Absu – Absu (Candlelight Records)

Friday, 15th March 2013
Rating: 9/10

From the “Where Are They Now?” file comes Absu. The Texas mythological occult metallers were an underground staple in the late 90’s and early part of this decade, culminating with the dastardly, highly recommended Tara in 2001. Lineup shifts, lack of motivation, injuries and anything else that could derail a band beset Absu the next several years, but the ever-zany drummer (and owner of “Busiest Hands” in the death metal biz) Proscriptor McGovern regrouped with a new cast of characters and the stunning self-titled album was born.

The band has gradually turned down more thrash avenues since Tara, eschewing the band’s formative death metal leanings. McGovern is still the focal point in the Absu sound pantheon, as his king-sized fills, elaborate tom work and general assault on the kit gives the band an extra weapon in its well-stocked arsenal.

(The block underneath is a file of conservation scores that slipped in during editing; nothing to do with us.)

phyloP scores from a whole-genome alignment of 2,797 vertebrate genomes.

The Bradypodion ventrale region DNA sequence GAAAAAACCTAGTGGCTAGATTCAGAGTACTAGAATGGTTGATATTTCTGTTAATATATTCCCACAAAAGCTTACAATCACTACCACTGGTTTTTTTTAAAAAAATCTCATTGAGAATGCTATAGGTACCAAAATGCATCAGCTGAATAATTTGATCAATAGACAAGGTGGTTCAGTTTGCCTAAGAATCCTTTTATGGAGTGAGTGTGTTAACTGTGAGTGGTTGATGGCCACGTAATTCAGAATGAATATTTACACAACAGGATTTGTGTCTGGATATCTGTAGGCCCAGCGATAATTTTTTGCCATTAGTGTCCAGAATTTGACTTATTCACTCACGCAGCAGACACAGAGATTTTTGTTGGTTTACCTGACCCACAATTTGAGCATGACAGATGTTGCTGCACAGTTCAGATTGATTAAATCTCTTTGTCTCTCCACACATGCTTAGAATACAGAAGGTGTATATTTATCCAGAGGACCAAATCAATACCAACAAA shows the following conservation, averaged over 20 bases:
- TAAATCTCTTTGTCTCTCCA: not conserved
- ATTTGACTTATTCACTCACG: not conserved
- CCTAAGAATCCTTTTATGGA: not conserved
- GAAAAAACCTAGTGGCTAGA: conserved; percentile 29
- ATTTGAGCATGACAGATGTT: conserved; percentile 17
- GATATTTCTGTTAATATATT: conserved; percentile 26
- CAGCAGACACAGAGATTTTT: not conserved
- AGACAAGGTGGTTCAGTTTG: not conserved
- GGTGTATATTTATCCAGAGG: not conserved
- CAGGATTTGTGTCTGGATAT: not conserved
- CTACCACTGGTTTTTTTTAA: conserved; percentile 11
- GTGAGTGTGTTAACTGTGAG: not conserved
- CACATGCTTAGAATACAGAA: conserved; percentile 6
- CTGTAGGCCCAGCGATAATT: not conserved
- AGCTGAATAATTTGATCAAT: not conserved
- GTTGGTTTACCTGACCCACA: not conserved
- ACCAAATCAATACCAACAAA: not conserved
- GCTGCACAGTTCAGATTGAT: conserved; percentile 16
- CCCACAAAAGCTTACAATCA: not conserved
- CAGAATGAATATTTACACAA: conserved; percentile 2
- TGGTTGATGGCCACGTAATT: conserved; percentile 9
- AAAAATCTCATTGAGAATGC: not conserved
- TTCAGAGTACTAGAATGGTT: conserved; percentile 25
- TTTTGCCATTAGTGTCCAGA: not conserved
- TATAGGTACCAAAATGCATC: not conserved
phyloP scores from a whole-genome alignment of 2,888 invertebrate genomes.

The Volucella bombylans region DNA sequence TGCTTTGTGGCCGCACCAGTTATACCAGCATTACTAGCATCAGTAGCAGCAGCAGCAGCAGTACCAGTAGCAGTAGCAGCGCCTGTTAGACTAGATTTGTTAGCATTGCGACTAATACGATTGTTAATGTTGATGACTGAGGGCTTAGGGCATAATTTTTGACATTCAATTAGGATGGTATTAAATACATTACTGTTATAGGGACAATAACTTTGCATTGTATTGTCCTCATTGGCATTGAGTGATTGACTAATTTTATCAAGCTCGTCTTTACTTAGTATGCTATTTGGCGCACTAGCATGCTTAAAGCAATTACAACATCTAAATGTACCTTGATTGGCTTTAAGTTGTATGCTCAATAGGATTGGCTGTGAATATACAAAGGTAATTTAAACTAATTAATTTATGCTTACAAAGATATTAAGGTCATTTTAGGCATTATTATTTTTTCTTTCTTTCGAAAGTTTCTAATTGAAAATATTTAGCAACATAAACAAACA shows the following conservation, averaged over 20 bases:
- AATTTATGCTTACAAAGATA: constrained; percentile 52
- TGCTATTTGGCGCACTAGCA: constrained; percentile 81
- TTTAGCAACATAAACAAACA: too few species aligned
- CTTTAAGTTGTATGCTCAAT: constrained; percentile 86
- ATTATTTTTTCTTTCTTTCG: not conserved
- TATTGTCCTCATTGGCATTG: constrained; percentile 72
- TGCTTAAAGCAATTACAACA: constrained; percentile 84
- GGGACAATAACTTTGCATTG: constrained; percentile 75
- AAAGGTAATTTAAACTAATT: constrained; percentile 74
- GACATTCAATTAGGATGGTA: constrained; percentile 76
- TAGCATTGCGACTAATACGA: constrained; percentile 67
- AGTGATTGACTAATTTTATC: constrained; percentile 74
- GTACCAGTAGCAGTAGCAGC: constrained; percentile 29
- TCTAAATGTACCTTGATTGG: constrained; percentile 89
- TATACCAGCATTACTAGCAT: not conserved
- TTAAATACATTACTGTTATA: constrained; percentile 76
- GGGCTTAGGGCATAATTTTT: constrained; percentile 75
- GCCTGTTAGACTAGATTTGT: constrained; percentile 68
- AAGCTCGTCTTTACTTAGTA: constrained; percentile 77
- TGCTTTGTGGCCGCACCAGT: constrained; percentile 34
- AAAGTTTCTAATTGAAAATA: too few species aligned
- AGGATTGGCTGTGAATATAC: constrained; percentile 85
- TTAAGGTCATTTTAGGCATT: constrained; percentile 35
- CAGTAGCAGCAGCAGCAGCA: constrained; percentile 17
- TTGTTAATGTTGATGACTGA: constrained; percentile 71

Joined by three new members in the form of guitarists Zawicizuz and Aethryis McKay and bassist Ezezu, Absu sounds like a totally reinvigorated band, especially once the all-world thrash of “Amy” kicks in or the spiraling “13 Globes” takes form. The riff collection assembled is truly seismic; the combination of razor-sharp retro-thrash riffage and odd, mangled black metal chords makes for some truly elaborate moments throughout Absu, and we’ll point to “Night Fire Cannonization” and “Sceptre Command” for additional proof.

Experimentation is present during the rambling keyboard outro on “Of the Dead Who Never Rest In Their Tombs Are The Attendance of Familiar Spirits…” and a haunting acoustic/keyboard interval during “Those of the Void Will Re-Enter,” which emerges as a real standout.

One of the most respected acts to emerge from the early USBM scene, Absu’s comeback is every bit as colossal as the ancient Gods the band so fondly adores. In fact, it’s quite amazing to see how this stacks up against the (black) mass of death/thrash, black/thrash/ black/death metal we constantly get hit by. Absu might be the kind of jolt the US metal underground needed.


(This content originally appeared on Blistering.com)

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